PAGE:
On Friday, May 31 from 6 to 7 p.m., UMass Dartmouth will host Nobel laureate and professor emeritus at MIT, Rainer Weiss. Along with Kip Thorne and Barry Barish of the California Institute of Technology, Weiss was awarded the Nobel Prize in Physics in 2017 for their contributions to the observation and detection of gravitational waves from black holes.
The event, held in the Main Auditorium, will feature Weiss’ journey after fleeing Nazi Germany as a child in the 1930s that ultimately culminated in science’s highest honor: the Nobel Prize.
Weiss’ work, gravitational waves, were a major component in Albert Einstein’s general theory of relativity but remained unseen until Weiss and his team’s 2015 discovery. The lecture will describe the difficult 100-year history of gravitational waves including how Weiss used lasers to observe their existence. Weiss will also offer a vision for the future of astronomy and how important the role of science is for human progress. The instruments and methods for data analysis that enable the measurement of gravitational waves will be on display.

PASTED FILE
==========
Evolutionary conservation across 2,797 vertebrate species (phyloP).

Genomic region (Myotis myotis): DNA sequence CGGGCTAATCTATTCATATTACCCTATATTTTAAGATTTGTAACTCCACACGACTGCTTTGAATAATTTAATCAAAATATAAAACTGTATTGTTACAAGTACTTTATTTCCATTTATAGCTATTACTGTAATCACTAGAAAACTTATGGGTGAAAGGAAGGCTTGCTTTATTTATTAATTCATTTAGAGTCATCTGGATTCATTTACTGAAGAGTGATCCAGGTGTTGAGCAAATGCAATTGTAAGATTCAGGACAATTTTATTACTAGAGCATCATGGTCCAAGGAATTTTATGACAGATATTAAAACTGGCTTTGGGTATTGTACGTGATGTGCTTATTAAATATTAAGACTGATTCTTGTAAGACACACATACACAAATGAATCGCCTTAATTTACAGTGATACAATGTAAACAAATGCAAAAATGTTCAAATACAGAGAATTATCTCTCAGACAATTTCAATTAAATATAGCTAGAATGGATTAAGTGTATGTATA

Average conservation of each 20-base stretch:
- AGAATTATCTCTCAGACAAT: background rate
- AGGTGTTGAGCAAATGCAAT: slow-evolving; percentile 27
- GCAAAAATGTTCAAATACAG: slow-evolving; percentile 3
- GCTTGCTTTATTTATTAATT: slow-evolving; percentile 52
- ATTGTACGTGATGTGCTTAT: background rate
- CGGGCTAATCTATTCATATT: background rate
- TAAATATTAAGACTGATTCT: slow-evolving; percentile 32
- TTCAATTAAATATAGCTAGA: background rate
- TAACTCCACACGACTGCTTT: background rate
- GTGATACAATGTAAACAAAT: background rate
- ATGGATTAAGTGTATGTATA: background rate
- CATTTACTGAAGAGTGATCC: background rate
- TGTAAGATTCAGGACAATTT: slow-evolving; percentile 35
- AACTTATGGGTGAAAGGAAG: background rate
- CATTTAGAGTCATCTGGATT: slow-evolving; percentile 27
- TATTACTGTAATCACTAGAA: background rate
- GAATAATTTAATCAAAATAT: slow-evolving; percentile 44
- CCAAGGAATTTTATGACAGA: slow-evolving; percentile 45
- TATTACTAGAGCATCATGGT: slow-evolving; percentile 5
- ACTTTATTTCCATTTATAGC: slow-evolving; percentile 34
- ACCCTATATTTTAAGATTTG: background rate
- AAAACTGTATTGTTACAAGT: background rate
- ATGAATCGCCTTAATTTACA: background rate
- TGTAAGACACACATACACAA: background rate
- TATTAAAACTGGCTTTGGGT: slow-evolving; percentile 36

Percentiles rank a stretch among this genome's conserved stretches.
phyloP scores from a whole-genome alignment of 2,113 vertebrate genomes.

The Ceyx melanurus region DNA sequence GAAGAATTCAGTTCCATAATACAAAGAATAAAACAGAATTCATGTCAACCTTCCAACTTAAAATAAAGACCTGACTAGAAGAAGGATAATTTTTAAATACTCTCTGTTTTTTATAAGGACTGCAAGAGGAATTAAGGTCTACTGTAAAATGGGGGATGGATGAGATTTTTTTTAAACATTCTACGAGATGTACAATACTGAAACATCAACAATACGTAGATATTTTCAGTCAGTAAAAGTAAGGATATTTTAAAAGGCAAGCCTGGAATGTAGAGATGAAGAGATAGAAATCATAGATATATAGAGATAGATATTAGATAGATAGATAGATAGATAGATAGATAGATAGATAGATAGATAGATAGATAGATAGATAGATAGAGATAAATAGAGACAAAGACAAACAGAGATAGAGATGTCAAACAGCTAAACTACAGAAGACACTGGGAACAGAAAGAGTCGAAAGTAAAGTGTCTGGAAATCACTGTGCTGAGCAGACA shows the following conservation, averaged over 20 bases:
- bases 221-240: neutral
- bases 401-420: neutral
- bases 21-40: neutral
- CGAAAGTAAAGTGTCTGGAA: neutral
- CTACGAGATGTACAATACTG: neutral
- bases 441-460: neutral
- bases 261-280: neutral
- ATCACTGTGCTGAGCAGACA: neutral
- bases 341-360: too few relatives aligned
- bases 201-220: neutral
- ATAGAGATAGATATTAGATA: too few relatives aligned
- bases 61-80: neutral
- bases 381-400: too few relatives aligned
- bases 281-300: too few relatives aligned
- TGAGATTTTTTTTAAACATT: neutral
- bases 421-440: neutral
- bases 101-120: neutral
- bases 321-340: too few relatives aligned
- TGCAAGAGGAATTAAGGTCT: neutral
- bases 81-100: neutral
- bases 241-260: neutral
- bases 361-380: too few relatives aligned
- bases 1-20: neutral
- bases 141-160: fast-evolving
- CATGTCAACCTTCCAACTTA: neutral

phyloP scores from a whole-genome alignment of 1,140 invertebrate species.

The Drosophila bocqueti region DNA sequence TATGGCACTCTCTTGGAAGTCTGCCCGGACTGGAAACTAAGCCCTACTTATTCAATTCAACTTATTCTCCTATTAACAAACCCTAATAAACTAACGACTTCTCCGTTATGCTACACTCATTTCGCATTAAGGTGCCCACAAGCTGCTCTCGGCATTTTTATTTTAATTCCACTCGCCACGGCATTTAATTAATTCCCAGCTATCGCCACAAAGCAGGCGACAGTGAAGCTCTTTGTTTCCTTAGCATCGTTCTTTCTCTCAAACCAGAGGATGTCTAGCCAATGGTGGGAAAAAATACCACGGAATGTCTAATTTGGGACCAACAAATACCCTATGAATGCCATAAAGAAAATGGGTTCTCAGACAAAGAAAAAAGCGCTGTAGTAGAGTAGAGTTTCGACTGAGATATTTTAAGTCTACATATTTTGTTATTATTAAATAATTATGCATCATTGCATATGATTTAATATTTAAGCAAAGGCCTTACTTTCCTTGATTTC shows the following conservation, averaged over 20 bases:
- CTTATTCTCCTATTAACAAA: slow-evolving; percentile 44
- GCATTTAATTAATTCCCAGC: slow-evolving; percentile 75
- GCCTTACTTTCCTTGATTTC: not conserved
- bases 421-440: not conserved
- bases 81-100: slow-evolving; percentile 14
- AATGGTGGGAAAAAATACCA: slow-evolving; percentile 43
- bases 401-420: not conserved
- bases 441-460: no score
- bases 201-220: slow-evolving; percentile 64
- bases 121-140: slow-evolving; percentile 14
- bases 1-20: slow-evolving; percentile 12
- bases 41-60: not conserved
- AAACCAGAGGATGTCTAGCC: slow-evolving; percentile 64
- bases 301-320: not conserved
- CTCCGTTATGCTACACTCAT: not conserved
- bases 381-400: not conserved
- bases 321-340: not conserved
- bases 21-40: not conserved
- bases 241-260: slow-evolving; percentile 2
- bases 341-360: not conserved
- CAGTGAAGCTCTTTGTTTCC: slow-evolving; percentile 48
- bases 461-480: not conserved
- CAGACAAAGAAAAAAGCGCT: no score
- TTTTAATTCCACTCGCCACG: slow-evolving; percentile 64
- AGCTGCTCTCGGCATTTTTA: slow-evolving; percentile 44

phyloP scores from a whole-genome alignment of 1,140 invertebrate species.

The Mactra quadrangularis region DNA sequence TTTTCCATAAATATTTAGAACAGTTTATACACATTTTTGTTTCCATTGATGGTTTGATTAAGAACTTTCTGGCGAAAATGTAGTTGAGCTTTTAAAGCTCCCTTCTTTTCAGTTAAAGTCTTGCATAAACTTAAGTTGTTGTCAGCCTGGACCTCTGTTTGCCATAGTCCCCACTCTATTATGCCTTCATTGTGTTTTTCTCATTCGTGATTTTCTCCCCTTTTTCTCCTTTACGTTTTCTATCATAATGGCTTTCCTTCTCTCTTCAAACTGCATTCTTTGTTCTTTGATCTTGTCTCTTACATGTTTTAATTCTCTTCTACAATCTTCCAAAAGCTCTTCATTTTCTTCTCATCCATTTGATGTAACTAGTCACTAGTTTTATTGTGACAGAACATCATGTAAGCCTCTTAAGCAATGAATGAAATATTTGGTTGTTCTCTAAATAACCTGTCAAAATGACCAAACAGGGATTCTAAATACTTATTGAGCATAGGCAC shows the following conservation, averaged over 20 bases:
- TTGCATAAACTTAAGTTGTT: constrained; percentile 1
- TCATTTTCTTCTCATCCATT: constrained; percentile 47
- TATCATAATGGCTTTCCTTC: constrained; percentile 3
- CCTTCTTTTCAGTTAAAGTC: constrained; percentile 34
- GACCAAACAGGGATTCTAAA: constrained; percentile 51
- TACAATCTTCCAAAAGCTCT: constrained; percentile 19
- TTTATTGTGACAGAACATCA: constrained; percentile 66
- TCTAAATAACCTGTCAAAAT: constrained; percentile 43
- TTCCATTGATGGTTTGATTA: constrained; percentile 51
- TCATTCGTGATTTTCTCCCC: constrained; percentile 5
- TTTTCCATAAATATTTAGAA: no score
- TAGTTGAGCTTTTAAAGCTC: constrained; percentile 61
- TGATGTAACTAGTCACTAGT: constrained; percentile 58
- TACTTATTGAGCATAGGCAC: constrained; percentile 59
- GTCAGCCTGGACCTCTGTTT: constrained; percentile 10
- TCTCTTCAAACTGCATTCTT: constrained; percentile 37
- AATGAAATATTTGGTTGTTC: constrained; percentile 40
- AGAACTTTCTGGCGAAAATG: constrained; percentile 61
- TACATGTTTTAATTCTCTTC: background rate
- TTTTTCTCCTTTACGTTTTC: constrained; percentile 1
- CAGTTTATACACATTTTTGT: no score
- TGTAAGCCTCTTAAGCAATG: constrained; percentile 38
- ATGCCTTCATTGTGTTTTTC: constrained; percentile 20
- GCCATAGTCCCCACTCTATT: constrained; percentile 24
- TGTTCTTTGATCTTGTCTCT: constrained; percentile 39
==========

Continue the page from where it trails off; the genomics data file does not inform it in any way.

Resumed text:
The lecture is part of the 22nd annual Eastern Gravity Meeting. The regional meet-up is open to researchers of all levels, from undergraduate students to faculty in all areas of gravitational physics, including classical, quantum, theory, observation, and computation.
Members of the public are encouraged to attend. Please park in Lots 4 or 5 on the main campus at 285 Old Westport Road, Dartmouth.
To sign up for this free event, please visit the registration site.